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KSAN (AM), known later as KSOL (AM), was one of the first "rhythm and blues" radio stations in the United States, located in San Francisco, California. One star to come out of the station was the DJ Sylvester Stewart, later known as Sly Stone of Sly and the Family Stone recording fame.


KSAN was a pioneer in broadcasting to the black audience in the San Francisco Bay Area, along with Oakland's KWBR, which later became KDIA. Until the mid-1950s, the handful of stations on the air locally devoted little time to "ethnic" programming of any kind, with the exception of KSAN and KWBR, which also broadcast programs intended for the Chinese, Italian, Portuguese, German and Japanese communities.

The original KSAN (not KSAN (FM), KYLD or KSOL) was born in June 1925 as KGTT. In 1929, it became KGGC and, in 1938, it became the first local station to use the KSAN call letters. In 1958, KSAN switched to a full-time rhythm and blues music format, targeting black listeners in the Bay Area, the first station on the local dial to broadcast R&B around the clock. KSAN's transmitter was on top of the Merchandise Mart building on Market Street, where the studios were located.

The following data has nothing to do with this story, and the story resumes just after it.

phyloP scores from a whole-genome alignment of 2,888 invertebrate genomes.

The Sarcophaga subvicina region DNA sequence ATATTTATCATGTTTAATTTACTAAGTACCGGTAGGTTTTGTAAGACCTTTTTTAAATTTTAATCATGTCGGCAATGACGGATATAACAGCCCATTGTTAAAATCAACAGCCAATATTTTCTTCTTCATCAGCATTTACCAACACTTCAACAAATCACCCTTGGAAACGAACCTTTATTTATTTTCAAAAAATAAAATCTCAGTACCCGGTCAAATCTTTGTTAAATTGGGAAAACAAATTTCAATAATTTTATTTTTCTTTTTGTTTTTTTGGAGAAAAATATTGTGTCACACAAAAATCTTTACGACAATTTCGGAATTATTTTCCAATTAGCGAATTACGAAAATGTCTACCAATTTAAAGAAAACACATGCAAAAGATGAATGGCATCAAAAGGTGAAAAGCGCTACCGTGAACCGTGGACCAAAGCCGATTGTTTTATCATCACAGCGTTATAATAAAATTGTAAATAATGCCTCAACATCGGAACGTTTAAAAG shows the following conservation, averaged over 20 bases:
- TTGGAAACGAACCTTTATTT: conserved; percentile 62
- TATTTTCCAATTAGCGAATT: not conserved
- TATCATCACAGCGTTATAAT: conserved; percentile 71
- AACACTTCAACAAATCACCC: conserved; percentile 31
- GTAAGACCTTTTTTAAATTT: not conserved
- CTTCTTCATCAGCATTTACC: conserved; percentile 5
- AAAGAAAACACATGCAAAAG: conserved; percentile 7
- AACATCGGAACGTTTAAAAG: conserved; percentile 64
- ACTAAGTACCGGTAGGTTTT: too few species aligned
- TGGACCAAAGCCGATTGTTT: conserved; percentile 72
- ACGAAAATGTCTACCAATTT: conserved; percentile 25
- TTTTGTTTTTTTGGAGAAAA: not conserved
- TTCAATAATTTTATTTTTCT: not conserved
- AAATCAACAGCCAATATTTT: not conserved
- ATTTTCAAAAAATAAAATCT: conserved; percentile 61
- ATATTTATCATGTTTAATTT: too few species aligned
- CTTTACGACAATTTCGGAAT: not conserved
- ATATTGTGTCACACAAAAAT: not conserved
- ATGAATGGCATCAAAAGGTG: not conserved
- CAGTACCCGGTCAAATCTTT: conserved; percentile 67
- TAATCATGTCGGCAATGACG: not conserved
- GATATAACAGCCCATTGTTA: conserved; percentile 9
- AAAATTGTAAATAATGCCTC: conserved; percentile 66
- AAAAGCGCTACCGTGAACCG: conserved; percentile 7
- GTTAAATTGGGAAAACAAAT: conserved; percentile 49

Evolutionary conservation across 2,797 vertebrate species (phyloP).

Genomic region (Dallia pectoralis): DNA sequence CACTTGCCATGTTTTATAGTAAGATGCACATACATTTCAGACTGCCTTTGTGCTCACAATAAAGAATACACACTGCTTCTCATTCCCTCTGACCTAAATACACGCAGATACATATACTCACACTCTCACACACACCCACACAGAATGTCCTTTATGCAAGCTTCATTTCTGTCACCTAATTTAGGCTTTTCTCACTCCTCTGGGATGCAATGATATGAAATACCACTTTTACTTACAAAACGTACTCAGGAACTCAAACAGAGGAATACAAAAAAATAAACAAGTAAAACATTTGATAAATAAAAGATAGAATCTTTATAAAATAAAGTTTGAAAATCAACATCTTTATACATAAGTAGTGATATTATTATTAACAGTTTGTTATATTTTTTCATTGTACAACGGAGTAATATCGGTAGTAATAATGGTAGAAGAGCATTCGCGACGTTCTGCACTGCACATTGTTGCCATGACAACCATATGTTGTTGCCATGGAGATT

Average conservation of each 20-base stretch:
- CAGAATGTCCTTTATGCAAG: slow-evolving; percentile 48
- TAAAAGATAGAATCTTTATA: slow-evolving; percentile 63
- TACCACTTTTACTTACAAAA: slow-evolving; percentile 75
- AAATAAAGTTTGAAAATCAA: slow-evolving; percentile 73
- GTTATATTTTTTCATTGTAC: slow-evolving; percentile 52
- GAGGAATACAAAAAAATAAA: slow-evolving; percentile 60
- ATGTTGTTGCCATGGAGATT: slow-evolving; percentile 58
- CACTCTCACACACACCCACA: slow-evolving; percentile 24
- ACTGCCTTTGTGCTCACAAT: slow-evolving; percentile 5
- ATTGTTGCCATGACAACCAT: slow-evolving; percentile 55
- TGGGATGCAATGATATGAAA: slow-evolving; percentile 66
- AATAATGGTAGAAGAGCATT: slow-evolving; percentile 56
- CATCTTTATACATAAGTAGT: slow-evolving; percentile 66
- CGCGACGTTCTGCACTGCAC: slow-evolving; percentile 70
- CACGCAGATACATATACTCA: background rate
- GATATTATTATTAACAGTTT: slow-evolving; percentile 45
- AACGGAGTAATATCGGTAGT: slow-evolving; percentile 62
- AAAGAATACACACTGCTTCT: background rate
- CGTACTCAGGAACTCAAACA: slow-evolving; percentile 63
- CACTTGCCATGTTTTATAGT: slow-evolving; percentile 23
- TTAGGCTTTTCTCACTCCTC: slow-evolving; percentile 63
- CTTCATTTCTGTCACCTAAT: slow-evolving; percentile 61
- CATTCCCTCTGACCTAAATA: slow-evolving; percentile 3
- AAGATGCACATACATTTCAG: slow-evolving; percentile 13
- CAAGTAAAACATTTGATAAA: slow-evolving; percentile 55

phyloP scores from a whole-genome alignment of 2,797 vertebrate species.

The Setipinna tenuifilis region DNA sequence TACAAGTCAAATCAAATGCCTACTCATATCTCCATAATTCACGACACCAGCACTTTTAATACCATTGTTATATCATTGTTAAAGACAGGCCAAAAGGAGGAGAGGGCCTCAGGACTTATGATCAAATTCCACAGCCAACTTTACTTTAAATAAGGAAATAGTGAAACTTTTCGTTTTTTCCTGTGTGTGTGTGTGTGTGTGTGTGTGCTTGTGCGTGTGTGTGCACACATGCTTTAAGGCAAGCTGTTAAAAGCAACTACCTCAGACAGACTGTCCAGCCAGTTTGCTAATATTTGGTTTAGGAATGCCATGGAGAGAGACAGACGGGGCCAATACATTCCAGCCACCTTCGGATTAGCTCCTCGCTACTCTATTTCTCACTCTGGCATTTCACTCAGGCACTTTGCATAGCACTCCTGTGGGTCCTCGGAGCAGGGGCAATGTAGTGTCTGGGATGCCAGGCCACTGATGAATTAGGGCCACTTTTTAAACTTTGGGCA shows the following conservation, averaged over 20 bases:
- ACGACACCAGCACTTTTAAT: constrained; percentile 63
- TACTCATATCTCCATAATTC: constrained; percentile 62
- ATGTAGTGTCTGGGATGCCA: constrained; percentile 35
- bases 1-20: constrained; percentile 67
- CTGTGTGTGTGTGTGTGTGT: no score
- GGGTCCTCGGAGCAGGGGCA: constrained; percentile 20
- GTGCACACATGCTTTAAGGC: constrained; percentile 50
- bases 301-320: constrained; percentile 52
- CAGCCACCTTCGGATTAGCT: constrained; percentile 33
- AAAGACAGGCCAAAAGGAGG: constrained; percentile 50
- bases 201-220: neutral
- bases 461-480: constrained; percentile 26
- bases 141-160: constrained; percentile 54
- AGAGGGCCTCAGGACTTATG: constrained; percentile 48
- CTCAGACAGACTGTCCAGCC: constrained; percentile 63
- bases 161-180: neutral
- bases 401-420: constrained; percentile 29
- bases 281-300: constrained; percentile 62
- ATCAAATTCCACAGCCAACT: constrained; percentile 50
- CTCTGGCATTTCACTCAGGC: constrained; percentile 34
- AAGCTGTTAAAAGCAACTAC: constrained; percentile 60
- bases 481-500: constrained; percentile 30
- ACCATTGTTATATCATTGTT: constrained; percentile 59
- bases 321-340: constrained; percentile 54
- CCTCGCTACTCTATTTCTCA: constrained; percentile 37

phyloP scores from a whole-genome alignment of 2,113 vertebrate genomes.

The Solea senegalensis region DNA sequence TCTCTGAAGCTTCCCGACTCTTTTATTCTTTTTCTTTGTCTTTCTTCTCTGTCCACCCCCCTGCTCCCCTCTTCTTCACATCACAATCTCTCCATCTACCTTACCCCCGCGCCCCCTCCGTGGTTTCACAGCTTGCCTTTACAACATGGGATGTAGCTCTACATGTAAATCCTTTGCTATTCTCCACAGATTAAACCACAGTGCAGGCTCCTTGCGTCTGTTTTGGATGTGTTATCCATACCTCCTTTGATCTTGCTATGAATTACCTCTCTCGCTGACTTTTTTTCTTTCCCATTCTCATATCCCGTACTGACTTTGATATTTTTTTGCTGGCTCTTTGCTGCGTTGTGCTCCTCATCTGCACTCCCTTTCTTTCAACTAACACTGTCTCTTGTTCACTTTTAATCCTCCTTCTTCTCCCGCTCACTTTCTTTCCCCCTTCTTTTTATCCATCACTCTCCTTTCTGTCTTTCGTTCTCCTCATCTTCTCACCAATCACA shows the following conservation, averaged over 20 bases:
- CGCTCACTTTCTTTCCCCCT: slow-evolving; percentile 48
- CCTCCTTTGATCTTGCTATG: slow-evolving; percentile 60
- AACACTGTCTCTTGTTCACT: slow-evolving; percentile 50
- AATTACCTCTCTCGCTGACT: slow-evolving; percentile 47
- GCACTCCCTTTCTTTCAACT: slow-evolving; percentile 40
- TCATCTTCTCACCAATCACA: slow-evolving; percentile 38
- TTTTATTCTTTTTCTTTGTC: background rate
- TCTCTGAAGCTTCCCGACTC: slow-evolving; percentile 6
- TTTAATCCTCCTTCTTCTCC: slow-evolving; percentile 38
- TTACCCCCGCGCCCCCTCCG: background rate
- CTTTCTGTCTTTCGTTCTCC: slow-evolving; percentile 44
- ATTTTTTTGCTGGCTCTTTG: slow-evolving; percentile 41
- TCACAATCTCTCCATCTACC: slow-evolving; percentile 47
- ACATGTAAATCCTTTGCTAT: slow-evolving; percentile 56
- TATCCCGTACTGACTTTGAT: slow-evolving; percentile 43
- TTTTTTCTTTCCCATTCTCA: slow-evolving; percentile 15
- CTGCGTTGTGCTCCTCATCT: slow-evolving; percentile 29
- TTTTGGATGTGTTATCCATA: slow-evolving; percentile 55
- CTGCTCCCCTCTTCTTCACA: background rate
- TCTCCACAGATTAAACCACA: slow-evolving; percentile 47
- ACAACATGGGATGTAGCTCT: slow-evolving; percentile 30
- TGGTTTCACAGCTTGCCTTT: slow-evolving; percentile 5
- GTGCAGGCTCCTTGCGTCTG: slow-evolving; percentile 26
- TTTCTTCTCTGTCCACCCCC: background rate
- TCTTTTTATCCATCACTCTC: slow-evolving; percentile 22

On July 3, 1964, KSAN was sold to John F. (Les) Malloy and Delmor A. (Del) Courtney, two well-known San Francisco radio and television personalities. Malloy was for many years a star on local radio and had hosted a popular TV talk show on KGO-TV in the 1950s, while Courtney found fame as a bandleader and personality on KSFO. With Malloy as president and general manager, KSAN became KSOL on its first day under new ownership, hoping to better emphasize its "Soul Radio" format, which it continued until September 1970. The station is currently known as KEST.[1]


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